It’s never too late to learn to love a new food. It took years of my wife’s gentle cajoling to get me to bond with rhubarb, and now I eagerly wait for its red stalks to shoot up in our garden. Cool spring weather is the kind rhubarb loves. I pulled the tender strawberry-red stalks from our rhubarb plants just the other day and used them in this galette, which is one of my favorite ways of enjoying rhubarb.
Strawberries and rhubarb are natural partners, and I was happy to find locally grown berries at our farmers markets. So in they went into the galette.
I’ve written about peach and Italian prune plum galettes, but a rhubarb galette requires much more sugar than other galettes because rhubarb is very acidic. When using rhubarb, I do not skimp on sugar, but I also try to avoid overwhelming its natural taste. Vanilla, for example, adds a sweetness of its own, which allows me to use less sugar. And orange zest and juice complement rhubarb’s tang. I also add diced crystallized ginger for a bit of zip.
Even though rhubarb is technically a vegetable, a New York court decided in 1947 that it be considered a fruit because of its predominant use in sweet preparations such as pies, tarts, jams and preserves. In the 19th century, a common name for rhubarb was “pie plant.” Whether you’re a rhubarb lover or not, this galette should eliminate all possibilites of a rhubarb at your house.
Rhubarb’s tang and strawberry’s sweetness merge magically in this rustic tart. I like a combination of granulated white sugar and light brown sugar to sweeten the fruit, but I’ve also found that organic granulated cane sugar works very well. Orange, vanilla and crystallized ginger complement the fruit beautifully. You can make the pastry hours or even a day or two ahead and refrigerate it. It must be cold when you roll it out. If you have a baking stone, this is a good time to use it. You’ll need a 14-inch pizza pan or large rimmed baking sheet for baking the galette.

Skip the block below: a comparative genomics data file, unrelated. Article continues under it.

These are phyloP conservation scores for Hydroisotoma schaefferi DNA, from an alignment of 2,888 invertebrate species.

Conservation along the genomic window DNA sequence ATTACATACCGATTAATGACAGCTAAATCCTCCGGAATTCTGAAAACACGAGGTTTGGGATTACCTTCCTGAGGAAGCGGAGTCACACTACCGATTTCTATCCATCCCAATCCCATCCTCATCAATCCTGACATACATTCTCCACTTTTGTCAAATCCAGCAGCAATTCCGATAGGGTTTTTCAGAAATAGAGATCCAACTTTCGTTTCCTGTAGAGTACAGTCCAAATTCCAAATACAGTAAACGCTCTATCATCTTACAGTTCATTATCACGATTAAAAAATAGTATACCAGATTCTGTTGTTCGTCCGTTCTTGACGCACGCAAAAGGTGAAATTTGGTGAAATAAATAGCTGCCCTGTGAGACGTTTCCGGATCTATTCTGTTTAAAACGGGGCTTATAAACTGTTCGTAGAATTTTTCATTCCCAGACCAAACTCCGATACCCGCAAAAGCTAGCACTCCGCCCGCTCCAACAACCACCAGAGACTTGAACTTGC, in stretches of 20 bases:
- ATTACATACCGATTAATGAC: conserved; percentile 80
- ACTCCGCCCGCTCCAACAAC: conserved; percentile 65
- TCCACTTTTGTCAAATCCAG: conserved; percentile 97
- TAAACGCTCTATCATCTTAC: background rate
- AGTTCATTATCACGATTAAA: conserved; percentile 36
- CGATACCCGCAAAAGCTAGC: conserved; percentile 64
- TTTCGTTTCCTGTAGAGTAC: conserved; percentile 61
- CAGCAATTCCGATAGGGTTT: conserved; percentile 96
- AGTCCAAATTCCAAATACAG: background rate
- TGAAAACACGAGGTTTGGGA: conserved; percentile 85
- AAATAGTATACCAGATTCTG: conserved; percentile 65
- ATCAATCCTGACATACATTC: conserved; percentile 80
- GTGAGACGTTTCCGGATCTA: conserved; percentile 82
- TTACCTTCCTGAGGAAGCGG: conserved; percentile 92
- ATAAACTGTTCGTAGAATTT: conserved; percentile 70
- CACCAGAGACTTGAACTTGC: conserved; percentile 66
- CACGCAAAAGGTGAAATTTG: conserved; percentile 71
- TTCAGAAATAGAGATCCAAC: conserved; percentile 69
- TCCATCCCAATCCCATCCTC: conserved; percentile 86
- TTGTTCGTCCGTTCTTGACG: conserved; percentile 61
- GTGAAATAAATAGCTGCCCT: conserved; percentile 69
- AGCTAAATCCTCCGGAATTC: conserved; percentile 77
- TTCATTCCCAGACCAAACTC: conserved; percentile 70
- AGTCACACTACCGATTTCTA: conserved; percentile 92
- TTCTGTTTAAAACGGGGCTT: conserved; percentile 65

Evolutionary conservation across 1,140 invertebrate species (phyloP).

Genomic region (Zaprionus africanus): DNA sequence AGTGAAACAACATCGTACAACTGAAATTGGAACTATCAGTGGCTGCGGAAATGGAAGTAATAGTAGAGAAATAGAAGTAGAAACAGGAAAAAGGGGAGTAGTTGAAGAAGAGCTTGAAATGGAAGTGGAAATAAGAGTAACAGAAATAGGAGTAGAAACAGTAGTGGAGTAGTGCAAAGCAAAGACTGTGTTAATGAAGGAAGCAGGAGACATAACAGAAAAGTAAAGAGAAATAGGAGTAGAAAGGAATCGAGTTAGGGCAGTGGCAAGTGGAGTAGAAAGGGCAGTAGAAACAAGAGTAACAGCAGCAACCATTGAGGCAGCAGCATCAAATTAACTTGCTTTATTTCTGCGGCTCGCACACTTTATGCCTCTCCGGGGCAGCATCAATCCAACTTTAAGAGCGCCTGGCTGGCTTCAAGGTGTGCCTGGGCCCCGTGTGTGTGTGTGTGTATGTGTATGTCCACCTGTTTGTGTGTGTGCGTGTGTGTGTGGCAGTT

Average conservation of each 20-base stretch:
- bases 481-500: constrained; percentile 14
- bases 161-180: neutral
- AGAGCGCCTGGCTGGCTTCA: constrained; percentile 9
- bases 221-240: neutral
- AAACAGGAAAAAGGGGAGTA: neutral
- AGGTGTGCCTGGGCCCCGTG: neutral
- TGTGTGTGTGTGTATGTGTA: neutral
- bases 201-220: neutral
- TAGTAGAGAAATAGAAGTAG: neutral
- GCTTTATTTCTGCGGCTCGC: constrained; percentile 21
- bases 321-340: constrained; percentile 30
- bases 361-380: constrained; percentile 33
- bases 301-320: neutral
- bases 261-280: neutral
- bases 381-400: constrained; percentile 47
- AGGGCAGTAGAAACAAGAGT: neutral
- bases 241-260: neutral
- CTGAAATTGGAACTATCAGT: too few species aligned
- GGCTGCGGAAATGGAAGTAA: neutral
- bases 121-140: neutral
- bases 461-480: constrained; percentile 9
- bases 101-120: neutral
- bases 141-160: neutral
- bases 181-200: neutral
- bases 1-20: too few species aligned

For the pastry:
1 1/2 cups (7 1/2 ounces) unbleached all-purpose flour
1/2 teaspoon salt
1 1/2 teaspoons granulated sugar
6 ounces (1 1/2 sticks) cold unsalted butter
5 tablespoons ice water, plus more if needed
For the rhubarb-strawberry filling:
1 pound trimmed rhubarb stalks, cut into 1/2-inch dice (4 cups)
1/2 pound strawberries, stems removed, cut into
1/2-inch pieces (2 cups)
3/4 cup granulated sugar
1/2 cup firmly packed light brown sugar
6 tablespoons unbleached all-purpose flour
1/4 teaspoon salt
1/4 teaspoon ground cinnamon
1/8 teaspoon ground cloves
1/4 teaspoon ground nutmeg
Finely grated zest of 1 large orange
1/4 cup finely diced crystallized ginger
2 tablespoons freshly squeezed orange juice
2 teaspoons pure vanilla extract
2 tablespoons cold unsalted butter, cut into bits
2 tablespoons granulated organic cane sugar or regular granulated sugar to sprinkle on crust